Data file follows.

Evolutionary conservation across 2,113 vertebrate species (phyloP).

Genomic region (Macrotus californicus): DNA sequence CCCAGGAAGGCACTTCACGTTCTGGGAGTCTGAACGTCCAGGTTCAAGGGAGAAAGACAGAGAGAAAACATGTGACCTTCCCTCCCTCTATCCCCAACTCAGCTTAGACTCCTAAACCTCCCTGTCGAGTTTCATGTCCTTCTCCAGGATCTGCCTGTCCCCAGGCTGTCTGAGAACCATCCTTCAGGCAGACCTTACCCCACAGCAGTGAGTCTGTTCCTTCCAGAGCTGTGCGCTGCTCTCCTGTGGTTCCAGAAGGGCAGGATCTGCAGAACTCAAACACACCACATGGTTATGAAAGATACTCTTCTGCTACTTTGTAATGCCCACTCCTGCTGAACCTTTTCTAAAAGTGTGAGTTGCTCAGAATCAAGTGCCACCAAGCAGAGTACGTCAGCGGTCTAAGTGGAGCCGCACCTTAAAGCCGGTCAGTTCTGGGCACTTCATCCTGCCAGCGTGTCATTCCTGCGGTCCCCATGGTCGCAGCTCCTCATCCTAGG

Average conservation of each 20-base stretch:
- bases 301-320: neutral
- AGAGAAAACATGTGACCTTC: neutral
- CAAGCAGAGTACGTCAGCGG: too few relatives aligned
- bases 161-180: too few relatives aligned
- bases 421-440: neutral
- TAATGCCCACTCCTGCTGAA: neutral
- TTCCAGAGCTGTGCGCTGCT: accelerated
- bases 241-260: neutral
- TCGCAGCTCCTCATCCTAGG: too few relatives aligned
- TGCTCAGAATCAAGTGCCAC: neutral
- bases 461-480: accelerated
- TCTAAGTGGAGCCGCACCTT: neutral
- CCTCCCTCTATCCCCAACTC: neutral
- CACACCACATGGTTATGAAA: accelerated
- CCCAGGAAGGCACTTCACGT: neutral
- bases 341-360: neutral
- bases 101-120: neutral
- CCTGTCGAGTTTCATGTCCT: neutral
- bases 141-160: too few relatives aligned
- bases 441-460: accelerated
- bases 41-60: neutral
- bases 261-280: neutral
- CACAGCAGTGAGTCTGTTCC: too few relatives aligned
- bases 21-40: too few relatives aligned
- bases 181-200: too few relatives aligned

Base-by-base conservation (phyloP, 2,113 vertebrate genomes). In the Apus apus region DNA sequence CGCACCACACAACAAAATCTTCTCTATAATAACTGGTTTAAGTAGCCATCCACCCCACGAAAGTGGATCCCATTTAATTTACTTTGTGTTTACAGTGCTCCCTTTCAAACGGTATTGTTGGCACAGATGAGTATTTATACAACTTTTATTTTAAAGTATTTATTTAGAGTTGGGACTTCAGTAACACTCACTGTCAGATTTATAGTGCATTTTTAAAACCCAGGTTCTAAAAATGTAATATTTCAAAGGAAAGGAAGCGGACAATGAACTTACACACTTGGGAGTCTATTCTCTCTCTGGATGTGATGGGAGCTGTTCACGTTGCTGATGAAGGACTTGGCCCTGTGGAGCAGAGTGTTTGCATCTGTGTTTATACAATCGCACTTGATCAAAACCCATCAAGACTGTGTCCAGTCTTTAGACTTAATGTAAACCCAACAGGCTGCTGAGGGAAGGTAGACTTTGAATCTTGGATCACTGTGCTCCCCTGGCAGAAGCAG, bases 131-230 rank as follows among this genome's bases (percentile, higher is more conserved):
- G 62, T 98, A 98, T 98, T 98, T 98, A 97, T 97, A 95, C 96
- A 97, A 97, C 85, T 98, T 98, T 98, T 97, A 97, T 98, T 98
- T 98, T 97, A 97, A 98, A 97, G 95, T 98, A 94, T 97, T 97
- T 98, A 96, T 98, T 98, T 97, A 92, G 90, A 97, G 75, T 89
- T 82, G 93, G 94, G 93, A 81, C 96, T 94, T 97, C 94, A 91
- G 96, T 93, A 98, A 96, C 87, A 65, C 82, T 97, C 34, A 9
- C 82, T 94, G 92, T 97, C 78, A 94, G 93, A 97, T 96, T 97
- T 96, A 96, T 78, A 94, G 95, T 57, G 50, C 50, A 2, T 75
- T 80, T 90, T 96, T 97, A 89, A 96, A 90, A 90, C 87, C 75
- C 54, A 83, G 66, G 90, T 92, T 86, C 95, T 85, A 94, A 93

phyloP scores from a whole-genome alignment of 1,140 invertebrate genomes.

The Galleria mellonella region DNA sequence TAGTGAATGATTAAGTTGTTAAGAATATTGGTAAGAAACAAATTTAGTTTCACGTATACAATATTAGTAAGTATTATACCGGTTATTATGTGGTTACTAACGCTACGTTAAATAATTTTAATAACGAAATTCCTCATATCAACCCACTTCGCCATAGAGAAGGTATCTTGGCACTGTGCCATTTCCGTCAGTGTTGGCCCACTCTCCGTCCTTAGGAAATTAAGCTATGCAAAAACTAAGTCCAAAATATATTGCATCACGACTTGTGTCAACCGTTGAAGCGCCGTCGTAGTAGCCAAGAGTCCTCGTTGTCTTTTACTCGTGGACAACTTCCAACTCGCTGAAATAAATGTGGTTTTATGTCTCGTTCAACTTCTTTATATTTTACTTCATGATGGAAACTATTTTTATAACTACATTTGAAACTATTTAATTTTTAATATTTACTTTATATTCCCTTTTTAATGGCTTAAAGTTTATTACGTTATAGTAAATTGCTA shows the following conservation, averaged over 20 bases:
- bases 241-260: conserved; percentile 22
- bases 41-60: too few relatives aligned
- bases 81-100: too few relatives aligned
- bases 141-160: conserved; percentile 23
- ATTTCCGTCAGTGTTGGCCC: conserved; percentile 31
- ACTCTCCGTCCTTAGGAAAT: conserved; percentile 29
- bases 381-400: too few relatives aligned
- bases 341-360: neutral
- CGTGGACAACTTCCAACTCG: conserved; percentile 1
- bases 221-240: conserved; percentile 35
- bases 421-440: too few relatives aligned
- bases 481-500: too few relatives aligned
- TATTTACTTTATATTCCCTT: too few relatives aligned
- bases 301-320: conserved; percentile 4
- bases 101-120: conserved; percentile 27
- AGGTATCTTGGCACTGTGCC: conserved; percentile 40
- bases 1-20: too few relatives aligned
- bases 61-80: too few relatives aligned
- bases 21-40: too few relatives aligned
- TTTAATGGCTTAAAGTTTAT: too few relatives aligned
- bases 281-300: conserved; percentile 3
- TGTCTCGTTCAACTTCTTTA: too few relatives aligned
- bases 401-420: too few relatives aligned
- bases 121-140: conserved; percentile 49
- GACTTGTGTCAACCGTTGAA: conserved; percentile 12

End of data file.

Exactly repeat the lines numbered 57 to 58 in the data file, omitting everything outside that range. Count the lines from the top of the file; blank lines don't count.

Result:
- AGGTATCTTGGCACTGTGCC: conserved; percentile 40
- bases 1-20: too few relatives aligned